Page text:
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On February 26, 1986, Mafia underboss Gennaro Angiulo was convicted of racketeering and sentenced to forty-five years in prison. In The Underboss, bestselling authors Dick Lehr and Gerard O'Neill tell the story of the fall of the house of Angiulo. The Federal Bureau of Investigation, aided in part by the Irish Mob's Whitey Bulger, entered the Boston Mafia's headquarters in Boston's North End early one morning in 1981 and began to compile the evidence that would lead to the entire upper tier of one of the most profitable and ruthless criminal enterprises in America.
Originally published in hardback by St. Martin's in 1989, The Underboss became a national bestseller. Information uncovered during the course of Lehr and O'Neill's Black Mass investigations adds new dimensions to the story and the authors include this new material-including Whitey Bulger's cagey manipulation of the FBI-in The Underboss's revised text and in a new preface and afterword.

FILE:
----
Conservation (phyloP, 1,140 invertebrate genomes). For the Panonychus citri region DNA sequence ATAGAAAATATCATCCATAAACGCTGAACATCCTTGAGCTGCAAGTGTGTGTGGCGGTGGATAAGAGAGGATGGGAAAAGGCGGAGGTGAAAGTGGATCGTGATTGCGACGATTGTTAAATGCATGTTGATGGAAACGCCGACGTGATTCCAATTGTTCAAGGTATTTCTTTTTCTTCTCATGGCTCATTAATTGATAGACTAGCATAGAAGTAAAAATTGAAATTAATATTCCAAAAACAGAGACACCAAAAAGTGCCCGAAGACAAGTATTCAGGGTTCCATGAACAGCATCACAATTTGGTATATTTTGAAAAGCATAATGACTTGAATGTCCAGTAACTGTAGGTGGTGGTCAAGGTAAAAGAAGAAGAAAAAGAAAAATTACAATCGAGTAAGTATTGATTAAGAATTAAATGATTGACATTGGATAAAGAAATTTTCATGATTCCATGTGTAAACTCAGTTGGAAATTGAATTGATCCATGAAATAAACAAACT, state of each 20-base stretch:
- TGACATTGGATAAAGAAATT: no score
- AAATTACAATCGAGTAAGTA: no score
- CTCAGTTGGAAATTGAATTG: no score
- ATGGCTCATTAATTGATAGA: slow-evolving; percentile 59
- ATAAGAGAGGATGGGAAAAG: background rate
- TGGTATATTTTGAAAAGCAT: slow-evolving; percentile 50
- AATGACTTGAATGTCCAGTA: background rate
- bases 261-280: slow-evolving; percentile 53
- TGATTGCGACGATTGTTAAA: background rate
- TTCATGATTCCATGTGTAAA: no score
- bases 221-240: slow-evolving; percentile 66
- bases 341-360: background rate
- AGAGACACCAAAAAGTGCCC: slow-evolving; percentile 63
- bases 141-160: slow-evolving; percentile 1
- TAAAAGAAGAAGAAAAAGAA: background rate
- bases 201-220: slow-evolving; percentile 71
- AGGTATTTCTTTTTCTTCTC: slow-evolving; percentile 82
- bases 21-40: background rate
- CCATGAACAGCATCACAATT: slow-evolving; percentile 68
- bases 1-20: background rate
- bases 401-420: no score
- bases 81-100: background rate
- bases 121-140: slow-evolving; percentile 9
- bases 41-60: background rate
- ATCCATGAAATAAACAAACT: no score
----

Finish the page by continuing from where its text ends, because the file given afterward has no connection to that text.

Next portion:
About the Author
Dick Lehr, a professor of journalism at Boston University, has won numerous national and regional journalism awards. He is a former investigative reporter, legal affairs, and magazine writer for the Boston Globe, where he was a Pulitzer Prize finalist in investigative reporting. He is the author of The Fence: A Police Cover-up along Boston's Racial Divide, an Edgar Award finalist for best nonfiction, and coauthor of the New York Times bestseller and Edgar Award winner Black Mass: Whitey Bulger, the FBI, and a Devil's Deal, and its sequel, Whitey: The Life of America's Most Notorious Mob Boss. He lives outside Boston with his wife and four children.
Gerard O'Neill recently retired as the editor of the Boston Globe's Spotlight Team, one of the nation's top investigative reporting units. He has won a Pulitzer Prize, been a Pulitzer finalist, won the Hancock Award, the Loeb Award, and many others.